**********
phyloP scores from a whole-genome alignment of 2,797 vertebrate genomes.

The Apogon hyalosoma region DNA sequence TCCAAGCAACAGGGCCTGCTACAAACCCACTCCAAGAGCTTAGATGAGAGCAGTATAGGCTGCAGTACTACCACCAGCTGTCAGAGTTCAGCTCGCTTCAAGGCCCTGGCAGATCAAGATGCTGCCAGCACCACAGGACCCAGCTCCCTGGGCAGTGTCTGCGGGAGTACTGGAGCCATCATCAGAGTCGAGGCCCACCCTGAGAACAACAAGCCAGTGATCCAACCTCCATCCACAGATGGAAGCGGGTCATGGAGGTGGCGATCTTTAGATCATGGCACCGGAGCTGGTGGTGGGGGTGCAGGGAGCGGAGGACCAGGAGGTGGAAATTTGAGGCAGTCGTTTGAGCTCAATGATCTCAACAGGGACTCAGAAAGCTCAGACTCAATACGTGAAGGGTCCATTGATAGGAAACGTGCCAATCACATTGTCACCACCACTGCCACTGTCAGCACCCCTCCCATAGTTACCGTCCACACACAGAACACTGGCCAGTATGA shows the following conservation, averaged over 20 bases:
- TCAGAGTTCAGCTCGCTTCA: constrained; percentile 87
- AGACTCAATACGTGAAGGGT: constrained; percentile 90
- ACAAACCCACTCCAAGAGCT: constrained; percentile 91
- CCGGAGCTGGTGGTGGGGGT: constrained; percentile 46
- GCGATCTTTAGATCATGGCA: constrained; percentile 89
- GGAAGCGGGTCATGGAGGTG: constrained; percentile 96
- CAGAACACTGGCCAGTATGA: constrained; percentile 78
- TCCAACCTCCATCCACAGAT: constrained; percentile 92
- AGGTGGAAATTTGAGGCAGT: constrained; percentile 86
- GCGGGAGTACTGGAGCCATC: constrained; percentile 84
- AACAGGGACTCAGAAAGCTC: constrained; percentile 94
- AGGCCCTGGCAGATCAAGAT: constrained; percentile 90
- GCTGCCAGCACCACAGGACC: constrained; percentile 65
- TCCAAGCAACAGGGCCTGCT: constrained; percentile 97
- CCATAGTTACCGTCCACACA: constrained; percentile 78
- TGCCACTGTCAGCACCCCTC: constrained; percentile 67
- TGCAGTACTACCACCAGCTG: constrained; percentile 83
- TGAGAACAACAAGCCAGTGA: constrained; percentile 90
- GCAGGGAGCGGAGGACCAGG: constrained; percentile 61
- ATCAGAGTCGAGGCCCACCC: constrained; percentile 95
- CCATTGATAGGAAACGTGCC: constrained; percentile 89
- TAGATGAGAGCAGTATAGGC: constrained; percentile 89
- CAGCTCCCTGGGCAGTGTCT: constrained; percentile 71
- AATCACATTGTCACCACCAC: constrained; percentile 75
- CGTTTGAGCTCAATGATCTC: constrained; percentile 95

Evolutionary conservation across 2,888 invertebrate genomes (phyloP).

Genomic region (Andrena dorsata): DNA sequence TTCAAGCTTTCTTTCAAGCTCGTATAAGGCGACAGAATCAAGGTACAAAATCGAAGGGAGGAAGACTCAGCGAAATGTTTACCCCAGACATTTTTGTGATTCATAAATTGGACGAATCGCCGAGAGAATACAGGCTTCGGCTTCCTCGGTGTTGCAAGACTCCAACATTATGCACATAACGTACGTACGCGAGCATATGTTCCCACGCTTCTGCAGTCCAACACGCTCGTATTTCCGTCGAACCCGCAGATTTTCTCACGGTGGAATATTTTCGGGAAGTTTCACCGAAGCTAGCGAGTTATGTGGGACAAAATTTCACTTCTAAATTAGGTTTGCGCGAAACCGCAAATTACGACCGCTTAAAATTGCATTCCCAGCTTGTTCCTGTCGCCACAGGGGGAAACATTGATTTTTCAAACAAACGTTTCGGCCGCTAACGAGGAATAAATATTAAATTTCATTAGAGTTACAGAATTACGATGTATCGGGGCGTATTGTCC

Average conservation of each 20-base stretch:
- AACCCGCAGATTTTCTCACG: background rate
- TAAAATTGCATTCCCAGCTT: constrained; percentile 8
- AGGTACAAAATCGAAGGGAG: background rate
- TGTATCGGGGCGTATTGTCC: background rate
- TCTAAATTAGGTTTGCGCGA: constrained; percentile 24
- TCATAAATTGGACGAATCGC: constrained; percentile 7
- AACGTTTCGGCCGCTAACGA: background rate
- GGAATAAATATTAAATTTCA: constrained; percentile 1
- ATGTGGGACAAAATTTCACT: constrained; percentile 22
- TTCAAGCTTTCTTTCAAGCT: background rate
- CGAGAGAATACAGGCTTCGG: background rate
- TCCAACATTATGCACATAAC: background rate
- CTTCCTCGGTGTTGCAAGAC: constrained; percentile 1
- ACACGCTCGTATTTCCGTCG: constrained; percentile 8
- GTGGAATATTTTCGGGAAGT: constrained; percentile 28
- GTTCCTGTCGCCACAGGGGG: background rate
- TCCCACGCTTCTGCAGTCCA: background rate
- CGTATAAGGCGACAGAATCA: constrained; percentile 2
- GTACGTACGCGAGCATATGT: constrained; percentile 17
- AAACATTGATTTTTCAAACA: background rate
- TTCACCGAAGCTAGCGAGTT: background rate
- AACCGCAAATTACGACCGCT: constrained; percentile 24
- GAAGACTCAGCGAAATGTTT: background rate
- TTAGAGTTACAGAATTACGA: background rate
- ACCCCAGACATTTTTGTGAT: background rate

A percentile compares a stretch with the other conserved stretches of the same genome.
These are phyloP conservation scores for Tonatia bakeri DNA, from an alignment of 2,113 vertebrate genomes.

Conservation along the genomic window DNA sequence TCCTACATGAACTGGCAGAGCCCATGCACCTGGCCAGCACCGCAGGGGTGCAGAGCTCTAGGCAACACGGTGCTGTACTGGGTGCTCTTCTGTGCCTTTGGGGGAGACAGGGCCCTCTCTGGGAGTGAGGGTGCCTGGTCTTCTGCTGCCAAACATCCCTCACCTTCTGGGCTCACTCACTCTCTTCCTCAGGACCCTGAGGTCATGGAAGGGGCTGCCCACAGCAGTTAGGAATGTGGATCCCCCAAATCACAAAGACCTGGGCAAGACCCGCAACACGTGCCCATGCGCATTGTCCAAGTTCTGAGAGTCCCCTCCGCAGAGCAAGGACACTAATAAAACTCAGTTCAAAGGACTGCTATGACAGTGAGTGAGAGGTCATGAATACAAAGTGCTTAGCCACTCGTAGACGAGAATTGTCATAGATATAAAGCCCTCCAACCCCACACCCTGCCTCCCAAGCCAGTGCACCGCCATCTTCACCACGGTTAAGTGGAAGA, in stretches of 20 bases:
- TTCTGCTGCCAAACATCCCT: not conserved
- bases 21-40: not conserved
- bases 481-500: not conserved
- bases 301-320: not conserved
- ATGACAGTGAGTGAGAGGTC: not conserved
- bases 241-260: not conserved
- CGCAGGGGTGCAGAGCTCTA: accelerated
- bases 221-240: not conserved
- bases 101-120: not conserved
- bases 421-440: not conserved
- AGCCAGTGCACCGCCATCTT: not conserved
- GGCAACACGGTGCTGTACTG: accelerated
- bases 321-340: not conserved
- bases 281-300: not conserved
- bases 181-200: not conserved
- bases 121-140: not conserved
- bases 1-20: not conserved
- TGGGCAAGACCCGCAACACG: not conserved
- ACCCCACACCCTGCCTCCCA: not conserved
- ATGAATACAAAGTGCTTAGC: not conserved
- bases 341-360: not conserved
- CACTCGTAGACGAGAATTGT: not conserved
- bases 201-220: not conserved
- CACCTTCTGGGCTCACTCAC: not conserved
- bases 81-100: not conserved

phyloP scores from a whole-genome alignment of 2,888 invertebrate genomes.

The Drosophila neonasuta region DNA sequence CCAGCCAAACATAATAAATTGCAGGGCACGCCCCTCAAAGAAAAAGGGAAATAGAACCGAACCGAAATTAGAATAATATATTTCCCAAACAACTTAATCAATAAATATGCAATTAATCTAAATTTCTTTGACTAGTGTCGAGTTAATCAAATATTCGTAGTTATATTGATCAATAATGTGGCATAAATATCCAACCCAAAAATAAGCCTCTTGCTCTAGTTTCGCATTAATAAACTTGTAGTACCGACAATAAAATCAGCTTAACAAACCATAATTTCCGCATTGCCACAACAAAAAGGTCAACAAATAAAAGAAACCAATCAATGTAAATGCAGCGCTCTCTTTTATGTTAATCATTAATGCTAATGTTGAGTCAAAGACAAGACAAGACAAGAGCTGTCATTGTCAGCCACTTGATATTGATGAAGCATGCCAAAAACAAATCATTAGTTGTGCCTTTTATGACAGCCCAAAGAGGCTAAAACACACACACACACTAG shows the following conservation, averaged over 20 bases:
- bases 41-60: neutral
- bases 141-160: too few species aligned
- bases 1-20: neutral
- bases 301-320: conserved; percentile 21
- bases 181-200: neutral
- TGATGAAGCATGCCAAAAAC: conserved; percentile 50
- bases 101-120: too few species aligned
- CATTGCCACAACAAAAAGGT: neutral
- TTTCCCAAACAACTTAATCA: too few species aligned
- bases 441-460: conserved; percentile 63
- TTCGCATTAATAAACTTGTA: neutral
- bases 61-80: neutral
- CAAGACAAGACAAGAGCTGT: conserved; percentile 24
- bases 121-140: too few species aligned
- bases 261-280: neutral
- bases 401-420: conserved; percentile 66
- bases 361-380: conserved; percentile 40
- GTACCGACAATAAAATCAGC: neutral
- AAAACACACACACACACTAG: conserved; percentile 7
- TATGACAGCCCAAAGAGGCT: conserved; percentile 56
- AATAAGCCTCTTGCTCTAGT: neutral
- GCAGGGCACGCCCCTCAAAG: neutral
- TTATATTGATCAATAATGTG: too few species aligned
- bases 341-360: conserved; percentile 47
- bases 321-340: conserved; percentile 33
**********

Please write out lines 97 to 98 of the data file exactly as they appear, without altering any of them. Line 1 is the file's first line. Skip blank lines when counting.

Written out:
- bases 61-80: neutral
- CAAGACAAGACAAGAGCTGT: conserved; percentile 24